Travel in Mexico

Are you planning a trip in Mexico? Traveling in Mexico is an experience you are unlikely to forget. We came to Mexico, knowing nothing of the place and the people. I remember the first weeks – this exhilarating feeling of discovery, the smell of corn tortillas, the sound of ranchera music around us. Worry about safety quickly gave away to sensible precaution. It’s hard to stay alert when all you see around you is hardworking, courteous, humble people. The level of aggression in public spaces is incredibly low. We simply haven’t seen anyone being rude to anyone. No one has ever tried to take advantage of us, no one treated us differently just because we are foreigners.

Jalisco, Yucatán, Quintana Roo, Guanajuato, Puebla and finally Distrito Federal, better known as Mexico City. Six months, six states, twenty or so cities, dozens of pyramids, churches too many to count, churches on top of pyramids, churches built from the stones of the pyramids. And people, and music, and food. Are you ready to fall in love? Vámonos!

Guadalajara, Jalisco

As an introduction to Mexico, Guadalajara is as good as it gets. Some of the most recognizable elements of Mexican identity originate from Jalisco: tequila, ranchera music and of course the mariachi. As the city with which our Mexican love story has begun and where we made our first Mexican friends, it holds a special place in my heart.

6 Faces of Guadalajara – Discovering Mexico Overlooked By Tourists

We came to Guadalajara by chance. Without knowing anything about Mexico, we were attracted by its manageable size (compared to ...
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Tequila, a Small Town with a Big Name

Anyone spending more than a few days in Guadalajara, will sooner or later end up in Tequila. A small town 1.5 ...
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Guachimontones – World’s Only Circular Pyramids Near Guadalajara

Guachimontones is probably one of the most interesting archeological sites in Jalisco, Mexico. One hour of driving from Guadalajara is ...
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How a Charity from Kansas Helps the Children of Guadalajara Break the Poverty Cycle

That morning a car was taking us through the streets of Tonala, a south-eastern suburb of Guadalajara. World away from ...
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Lake Chapala, Where Expats, Pelicans and the Dead Are Neighbours

The biggest lake in Mexico, Lake Chapala and its coastal towns attract many expats due to its comfortable climate. But ...
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Puerto Vallarta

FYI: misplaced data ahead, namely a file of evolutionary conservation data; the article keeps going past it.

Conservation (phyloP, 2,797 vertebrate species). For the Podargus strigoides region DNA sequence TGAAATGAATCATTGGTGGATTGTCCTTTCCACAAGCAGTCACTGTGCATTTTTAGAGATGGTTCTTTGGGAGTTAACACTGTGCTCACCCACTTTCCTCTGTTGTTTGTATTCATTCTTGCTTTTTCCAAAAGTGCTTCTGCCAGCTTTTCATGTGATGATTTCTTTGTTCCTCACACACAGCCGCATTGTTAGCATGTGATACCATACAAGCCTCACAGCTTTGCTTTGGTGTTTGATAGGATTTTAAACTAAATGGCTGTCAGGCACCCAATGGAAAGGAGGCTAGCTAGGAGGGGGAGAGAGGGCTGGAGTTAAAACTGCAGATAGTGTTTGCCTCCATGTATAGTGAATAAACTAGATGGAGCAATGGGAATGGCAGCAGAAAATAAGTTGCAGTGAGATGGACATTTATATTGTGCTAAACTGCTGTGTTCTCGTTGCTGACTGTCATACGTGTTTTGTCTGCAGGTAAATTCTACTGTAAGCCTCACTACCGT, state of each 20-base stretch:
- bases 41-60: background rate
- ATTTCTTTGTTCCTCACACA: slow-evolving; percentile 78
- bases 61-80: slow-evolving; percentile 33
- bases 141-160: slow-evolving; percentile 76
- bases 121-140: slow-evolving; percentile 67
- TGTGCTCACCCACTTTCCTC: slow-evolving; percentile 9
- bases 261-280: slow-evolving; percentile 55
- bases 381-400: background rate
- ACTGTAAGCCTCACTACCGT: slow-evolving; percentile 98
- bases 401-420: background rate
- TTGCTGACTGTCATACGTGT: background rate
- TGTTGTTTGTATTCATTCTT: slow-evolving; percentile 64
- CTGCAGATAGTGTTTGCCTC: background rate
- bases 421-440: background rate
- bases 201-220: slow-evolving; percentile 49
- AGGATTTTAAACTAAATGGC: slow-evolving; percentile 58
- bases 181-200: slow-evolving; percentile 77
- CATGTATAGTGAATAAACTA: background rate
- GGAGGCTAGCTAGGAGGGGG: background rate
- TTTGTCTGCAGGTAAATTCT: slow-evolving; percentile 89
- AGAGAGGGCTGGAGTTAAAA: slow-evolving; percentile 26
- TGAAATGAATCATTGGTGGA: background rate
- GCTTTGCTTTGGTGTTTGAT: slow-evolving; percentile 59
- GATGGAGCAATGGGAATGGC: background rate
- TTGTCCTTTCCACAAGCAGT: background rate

Five hours on a winding road from Guadalajara to Puerto Vallarta, and you are suddenly in tropics, surrounded with coconut palms, endless lush green and the warm embrace of the Pacific Ocean. Pristine beaches, pelican colonies and small villages accessible only by water wait those willing to venture a little further way.

Puerto Vallarta, Where We Find Ourselves in Tropical Mexico

Speeding on the toll highway from Guadalajara westward to the coast of the Pacific, amidst fields of agave cactuses and withered ...
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Yelapa, Where There Are No ATMs, No Police and No Worry

After spending the first day on the Pacific in Puerto Vallarta, we drove the next day south along the coast, and ...
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Yucatan

Ancient Maya pyramids and sacred cenotes, colonial cities and indigenous villages where Mayan is spoken to this day, white sands and turquoise waters of the Caribbean, underground rivers and freshwater caves. And of course the unique Yucateco cuisine. It’s all here on the Yucatan peninsula.

Merida, The Colonial Capital in the Land of the Maya

After 2 months in Guadalajara, coming to Mérida was almost like visiting another country. Different people, different food, in some ...
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The 4 Hidden Gems of Merida

Having stayed in Merida for more than a month, we had plenty of time to explore the city. Beyond just taking ...
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Uxmal, The Ancient Maya City You Have To See to Believe

As everyone else visiting Yucatan, Chichen Itza was our first encounter with Mayan civilization. Advertising works - if something is recognized ...
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Kabah, A Maya City Where Iguanas Outnumber Visitors